Individuals and communities should be encouraged, too – and why not mirror the creative aspects of the current Help to Buy package. Where Help to Buy has an equity loan for people looking to buy a new-build home, Help to Build could offer an equity loan to cover the cost of building a new home where nothing stood before. Just like the current equity loan, it could be interest-free for the first five years, and repayable when you sell on the new house you have built yourself. Looking at interest-free loans for those willing to build annexes or loft flats extending their property is another option.
As well as creating a building climate, we must change our toxic relationship with property as an asset. The notion that by buying a home you have an inexorable right to see its value soar and soar while you do absolutely nothing to earn that wealth has got to go. Removing the property exemption on capital gains tax could be a useful way to restrict the gargantuan profits many are due to make by sitting on properties – and raise revenue that could be spent on housing. Incentivisation could become a part of this – as with most tax frameworks. Those downsizing from oversized homes they do not use could see an limited exemption, and in those places more in need of smaller properties for the young professionals local labour markets need – say, for example, London, St Albans, Cambridge and Oxford – an exemption or deduction could be made for those converting larger homes into smaller flats for sale.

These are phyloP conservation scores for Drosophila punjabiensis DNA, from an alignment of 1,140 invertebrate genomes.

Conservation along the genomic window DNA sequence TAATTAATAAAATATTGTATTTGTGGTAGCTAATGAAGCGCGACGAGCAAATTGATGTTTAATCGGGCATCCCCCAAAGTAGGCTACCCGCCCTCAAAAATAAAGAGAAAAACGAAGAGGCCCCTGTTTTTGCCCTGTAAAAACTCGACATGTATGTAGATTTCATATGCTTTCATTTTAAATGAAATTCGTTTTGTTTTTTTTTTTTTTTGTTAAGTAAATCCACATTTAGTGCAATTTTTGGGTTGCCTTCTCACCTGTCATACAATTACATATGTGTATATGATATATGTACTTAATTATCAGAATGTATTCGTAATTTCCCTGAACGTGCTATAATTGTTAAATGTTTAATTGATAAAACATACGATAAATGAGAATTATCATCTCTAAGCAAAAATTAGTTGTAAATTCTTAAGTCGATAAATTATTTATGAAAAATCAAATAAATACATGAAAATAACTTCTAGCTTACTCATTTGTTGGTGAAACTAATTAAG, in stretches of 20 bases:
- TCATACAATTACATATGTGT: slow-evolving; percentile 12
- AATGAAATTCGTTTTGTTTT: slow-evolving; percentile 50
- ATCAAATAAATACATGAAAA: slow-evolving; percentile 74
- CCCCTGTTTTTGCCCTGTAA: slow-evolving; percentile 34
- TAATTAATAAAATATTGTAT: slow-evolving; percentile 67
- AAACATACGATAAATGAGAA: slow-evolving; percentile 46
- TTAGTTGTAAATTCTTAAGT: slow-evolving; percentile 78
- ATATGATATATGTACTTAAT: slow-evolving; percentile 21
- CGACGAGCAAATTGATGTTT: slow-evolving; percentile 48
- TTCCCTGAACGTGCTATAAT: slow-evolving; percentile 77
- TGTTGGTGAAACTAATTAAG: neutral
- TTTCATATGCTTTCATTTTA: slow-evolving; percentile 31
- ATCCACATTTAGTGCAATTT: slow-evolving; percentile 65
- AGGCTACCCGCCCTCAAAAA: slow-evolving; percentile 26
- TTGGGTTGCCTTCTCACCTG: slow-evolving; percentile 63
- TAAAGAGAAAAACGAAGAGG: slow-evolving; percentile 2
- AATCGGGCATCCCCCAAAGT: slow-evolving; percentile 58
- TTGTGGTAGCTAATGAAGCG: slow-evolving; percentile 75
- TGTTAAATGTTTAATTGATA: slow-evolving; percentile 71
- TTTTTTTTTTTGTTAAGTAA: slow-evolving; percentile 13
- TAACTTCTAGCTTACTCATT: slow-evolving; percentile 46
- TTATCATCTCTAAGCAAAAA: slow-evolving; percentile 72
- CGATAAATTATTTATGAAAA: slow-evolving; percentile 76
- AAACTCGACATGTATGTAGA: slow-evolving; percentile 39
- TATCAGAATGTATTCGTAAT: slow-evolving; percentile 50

Fundamentally, we need bold ideas to tackle what is an extraordinary crisis. While some things are an easier fix – looking in detail at the green belt and working out what is beautiful natural land worth protecting and what is run-down, decrepit, miscategorised land (as so much of it is); allowing councils to borrow to build the social housing we need to cut waiting lists from their current extraordinary list; enacting policy to boost supply rather than further overheating demand – we need big ideas to change our toxic relationship with property.
Whether we can trust May’s lame-duck government or Corbyn’s backward-looking statist leadership to come up with those ideas is, sadly, another question entirely.
Jack May is a Progress columnist. He tweets at @JackO_May